The French pharmaceutical licencing board AFSSAPS or Agence française de sécurité sanitaire des produits de santé released an update on Tuesday 16th November 2010 regarding concerns over the safety of the diet drug for diabetics “Mediator”:
The Mediator ® (benfluorex hydrochloride) is a drug approved in 1976, initially classified and prescribed as a hypolipid drug. It was further approved in 1987 as an aid for dieting tailored to people with hypertriglyceridemia.
Then in 1990, a new use was identified for patients with diabetes: as an aid to dieting, suitable for people with diabetes and obesity.
In 1998, the laboratory applied to Afssaps for a new therapeutic indication for the treatment of type 2 diabetes in primary care.
This licence was not granted, for lack of efficacy data, especially when compared to other oral treatments for type 2 diabetes such as metformin.
The process of reassessment of the efficacy studies was then continued and led in 2007 to Afssaps withdrawing the use of Mediator as an adjunct to dieting in patients with hypertriglyceridemia, on the basis of a new study in the meantime.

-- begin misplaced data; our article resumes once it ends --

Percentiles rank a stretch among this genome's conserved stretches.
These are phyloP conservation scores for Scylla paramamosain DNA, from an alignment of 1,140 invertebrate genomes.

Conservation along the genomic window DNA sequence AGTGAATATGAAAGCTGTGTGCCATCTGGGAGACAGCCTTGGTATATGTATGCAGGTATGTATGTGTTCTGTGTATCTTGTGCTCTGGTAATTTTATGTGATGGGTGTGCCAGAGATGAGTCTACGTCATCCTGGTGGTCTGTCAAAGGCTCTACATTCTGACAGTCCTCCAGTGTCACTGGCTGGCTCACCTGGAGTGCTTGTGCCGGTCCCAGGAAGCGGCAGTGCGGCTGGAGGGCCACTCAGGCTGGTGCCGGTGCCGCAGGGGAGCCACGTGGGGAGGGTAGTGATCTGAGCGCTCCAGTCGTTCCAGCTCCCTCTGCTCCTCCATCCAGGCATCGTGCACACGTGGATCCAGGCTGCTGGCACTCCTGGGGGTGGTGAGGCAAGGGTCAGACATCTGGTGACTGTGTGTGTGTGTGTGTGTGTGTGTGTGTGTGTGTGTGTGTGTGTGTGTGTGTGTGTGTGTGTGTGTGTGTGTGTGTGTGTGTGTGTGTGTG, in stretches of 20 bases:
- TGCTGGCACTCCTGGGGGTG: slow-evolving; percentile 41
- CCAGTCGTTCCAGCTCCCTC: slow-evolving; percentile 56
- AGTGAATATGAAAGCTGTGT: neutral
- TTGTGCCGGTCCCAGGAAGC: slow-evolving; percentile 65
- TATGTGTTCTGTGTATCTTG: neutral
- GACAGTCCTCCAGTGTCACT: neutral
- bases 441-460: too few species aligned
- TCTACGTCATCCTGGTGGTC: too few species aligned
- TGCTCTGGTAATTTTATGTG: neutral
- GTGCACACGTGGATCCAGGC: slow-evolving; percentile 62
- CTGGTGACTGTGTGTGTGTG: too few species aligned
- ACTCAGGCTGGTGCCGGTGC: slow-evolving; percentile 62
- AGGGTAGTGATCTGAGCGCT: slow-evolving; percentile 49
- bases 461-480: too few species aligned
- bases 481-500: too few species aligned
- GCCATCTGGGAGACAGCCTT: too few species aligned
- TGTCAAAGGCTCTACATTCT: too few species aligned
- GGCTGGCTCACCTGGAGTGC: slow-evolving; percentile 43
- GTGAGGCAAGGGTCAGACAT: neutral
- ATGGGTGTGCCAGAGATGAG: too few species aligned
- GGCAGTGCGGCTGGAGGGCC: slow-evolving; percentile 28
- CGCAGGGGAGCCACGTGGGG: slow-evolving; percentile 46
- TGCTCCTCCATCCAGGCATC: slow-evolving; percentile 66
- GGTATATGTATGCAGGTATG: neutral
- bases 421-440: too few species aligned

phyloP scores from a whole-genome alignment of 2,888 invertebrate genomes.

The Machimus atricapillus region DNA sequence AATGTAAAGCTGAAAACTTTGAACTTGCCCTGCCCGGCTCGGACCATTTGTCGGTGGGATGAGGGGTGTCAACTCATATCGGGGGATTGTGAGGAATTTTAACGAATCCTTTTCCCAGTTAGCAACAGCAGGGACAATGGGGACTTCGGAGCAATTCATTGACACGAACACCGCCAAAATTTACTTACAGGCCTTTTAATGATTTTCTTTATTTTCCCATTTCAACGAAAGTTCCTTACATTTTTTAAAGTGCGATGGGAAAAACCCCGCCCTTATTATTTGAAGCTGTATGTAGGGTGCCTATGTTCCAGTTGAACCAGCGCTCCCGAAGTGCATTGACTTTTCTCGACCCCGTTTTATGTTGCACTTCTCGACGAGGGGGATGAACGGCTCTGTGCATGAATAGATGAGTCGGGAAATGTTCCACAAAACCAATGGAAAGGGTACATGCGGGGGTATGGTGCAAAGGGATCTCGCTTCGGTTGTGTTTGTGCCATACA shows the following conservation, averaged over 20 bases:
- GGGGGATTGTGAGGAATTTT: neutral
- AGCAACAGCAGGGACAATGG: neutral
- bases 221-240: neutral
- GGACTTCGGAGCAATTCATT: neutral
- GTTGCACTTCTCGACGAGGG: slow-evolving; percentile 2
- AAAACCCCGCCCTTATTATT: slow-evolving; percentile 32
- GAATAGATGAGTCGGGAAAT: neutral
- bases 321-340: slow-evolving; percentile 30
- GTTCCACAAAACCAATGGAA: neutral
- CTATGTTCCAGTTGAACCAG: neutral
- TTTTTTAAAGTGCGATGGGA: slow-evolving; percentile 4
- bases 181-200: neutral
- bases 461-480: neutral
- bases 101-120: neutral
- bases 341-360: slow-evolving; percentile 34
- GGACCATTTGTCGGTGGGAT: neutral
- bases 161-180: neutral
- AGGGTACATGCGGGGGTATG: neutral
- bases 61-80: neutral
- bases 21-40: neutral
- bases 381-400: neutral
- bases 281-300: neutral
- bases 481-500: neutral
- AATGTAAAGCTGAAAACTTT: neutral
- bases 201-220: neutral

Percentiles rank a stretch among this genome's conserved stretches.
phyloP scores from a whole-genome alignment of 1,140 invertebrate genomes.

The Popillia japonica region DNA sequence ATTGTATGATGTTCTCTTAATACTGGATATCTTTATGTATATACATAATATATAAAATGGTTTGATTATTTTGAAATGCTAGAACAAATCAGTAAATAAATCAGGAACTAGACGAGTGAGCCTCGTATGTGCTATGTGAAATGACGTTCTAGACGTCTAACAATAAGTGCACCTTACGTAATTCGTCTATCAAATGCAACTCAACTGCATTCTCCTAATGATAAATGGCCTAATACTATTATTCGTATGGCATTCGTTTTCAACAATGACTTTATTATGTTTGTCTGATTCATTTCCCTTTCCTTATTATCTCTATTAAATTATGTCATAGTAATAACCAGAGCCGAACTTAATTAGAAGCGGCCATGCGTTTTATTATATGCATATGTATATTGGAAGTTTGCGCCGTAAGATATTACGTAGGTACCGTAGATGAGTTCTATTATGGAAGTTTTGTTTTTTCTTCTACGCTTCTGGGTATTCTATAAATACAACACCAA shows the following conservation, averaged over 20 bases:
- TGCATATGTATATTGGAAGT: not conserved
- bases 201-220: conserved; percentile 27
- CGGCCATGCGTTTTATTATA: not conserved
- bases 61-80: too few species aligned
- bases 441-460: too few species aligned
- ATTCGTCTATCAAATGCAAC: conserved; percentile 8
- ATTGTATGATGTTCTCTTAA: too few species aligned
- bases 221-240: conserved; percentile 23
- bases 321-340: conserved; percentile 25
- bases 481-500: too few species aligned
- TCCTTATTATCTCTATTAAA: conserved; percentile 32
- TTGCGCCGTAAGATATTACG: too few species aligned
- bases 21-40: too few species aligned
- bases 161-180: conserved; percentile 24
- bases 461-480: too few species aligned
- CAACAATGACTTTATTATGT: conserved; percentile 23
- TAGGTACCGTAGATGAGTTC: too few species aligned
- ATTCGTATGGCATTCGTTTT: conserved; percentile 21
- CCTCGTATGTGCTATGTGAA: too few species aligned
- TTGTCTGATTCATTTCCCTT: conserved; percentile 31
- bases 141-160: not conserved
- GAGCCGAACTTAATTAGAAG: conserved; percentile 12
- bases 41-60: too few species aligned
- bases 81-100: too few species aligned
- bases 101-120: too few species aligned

In 2009, a new study to objectify the efficacy of benfluorex by adding another antidiabetic (Study Regulate), also included a section on the safety of this drug, in particular regarding possible adverse effects in the cardiovascular system.
It was looking for potential effects that may lead to pulmonary hypertension and heart valve leakage.
The results of this study contributed to the decision to withdrawal Mediator in November 2009.
The European Medicines Agency issued the following statement in December 2009:
The Agency’s Committee for Medicinal Products for Human Use (CHMP) reviewed available data on the safety and efficacy of these medicines because the French and Portuguese authorities had recalled them from their markets over safety concerns. The Committee concluded that the data indicate a risk of heart valve diseases associated with the use of benfluorex. The Committee also noted that the efficacy of benfluorex in the treatment of diabetes is limited. The Committee therefore was of the opinion that the benefits of these medicines no longer outweigh their risks and recommended the revocation of their marketing authorisations from all markets in the European Union.